Updated 3:06 AM ET, July 2, 2020
For the second summer in a row, political unrest has returned to the streets of Hong Kong.
Hundreds of protesters were arrested in the busy shopping district of Causeway Bay on Wednesday, July 1, after China’s central government imposed a national security law on the semi-autonomous city. Protesters and police clashed in both May and June after a security law was first proposed.
The new law drastically expands the powers of local and land authorities to investigate, prosecute and punish disagreements.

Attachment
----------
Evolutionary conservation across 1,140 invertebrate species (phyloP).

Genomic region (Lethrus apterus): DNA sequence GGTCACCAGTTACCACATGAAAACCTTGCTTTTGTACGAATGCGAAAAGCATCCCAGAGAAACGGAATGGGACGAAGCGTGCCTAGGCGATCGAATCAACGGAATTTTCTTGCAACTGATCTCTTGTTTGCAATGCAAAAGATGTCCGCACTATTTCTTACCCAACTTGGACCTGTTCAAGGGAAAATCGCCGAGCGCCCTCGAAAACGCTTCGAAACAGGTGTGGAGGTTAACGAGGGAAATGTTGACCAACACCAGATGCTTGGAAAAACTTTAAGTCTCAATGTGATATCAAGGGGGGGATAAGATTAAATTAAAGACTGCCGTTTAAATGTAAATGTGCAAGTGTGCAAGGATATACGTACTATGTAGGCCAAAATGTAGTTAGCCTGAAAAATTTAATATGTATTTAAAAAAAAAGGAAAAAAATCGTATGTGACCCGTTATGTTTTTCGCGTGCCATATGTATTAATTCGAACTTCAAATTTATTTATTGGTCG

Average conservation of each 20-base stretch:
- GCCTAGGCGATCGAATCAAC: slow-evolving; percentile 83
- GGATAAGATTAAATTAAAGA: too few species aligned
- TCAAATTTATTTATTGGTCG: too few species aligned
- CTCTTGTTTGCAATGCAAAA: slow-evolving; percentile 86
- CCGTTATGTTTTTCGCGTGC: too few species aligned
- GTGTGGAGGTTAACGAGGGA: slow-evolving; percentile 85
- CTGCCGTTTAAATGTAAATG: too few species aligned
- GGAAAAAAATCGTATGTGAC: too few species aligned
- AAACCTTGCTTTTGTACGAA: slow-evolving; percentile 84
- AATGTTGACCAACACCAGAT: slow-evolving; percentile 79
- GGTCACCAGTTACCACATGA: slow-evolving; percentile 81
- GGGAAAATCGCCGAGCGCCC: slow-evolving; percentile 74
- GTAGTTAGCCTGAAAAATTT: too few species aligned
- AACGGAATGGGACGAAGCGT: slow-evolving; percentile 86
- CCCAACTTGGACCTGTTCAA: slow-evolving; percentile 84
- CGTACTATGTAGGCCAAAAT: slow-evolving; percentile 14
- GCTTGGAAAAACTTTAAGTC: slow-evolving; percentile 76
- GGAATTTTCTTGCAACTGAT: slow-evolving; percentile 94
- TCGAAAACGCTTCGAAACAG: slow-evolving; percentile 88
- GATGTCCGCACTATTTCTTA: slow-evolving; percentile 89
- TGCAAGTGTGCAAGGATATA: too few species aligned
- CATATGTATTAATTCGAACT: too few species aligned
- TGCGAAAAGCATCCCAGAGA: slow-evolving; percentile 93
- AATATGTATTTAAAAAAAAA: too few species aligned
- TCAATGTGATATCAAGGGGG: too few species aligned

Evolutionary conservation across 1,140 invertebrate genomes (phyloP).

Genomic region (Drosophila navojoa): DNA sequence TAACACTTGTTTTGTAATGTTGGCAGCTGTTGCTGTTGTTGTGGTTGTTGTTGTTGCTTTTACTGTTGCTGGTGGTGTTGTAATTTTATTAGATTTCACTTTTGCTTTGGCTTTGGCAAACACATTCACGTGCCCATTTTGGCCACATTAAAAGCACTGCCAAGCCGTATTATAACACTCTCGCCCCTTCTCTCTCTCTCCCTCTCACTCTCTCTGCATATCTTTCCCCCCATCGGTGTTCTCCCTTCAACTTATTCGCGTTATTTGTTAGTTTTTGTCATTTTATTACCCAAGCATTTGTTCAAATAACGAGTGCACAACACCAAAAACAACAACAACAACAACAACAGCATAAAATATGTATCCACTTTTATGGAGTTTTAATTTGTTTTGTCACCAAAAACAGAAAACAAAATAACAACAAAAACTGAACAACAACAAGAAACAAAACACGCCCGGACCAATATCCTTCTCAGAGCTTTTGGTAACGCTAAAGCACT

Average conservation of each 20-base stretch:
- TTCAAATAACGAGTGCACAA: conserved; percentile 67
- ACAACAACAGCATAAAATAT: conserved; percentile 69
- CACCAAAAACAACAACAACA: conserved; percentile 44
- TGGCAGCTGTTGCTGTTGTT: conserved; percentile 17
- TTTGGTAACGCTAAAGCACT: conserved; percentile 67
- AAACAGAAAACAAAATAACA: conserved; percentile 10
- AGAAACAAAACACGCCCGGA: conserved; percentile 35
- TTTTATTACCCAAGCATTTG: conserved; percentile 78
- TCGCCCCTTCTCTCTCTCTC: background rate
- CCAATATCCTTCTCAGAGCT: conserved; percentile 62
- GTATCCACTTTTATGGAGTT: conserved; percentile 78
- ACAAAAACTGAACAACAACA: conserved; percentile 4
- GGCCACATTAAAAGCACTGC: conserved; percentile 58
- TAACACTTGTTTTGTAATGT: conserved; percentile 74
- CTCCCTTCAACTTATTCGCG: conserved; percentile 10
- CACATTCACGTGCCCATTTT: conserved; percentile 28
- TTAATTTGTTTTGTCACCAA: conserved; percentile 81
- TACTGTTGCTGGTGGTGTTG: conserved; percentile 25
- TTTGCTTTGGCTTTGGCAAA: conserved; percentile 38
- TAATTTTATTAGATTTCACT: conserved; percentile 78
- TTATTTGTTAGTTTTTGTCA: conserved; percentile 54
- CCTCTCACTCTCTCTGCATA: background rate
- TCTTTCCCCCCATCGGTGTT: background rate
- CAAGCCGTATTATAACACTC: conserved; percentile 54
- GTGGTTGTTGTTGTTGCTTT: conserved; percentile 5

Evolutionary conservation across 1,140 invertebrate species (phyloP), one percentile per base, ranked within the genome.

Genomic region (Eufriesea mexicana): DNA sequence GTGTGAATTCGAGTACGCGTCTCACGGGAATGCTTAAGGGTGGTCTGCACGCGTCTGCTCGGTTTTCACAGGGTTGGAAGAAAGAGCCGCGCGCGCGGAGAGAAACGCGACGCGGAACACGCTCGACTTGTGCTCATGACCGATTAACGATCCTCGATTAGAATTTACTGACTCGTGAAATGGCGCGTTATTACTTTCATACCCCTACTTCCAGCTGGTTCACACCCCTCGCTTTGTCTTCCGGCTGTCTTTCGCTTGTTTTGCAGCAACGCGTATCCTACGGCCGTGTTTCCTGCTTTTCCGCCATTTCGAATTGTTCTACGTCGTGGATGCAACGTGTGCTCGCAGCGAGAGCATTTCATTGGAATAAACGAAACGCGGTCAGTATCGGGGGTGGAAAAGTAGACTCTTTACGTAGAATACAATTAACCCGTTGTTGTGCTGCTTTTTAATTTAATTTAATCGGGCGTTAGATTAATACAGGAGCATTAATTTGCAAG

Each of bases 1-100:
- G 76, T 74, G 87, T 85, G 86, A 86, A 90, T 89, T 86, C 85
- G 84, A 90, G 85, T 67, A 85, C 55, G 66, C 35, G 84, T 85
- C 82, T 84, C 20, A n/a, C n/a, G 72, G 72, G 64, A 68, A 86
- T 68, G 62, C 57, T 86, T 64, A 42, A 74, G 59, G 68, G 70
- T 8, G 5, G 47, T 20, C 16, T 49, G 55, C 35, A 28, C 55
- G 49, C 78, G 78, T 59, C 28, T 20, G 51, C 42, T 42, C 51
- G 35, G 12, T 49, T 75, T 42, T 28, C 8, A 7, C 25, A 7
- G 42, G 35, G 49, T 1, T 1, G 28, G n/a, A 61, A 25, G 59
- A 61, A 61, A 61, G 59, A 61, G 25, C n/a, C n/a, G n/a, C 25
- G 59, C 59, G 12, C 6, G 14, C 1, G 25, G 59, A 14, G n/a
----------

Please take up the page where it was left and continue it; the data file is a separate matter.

Critics say the law has deprived Hong Kong of its autonomy and precious civil and social freedoms. Chinese and local authorities argue that it is necessary to suppress the unrest and support the sovereignty of the mainland.
Last summer, anti-government protests were fueled by strong opposition to the proposed extradition law. Critics feared the bill would allow citizens to enter mainland China across the border. Hong Kong CEO Carrie Lam withdrew the bill in September, but refused to give priority to four other demands, which include greater city democracy and an independent commission in police action.
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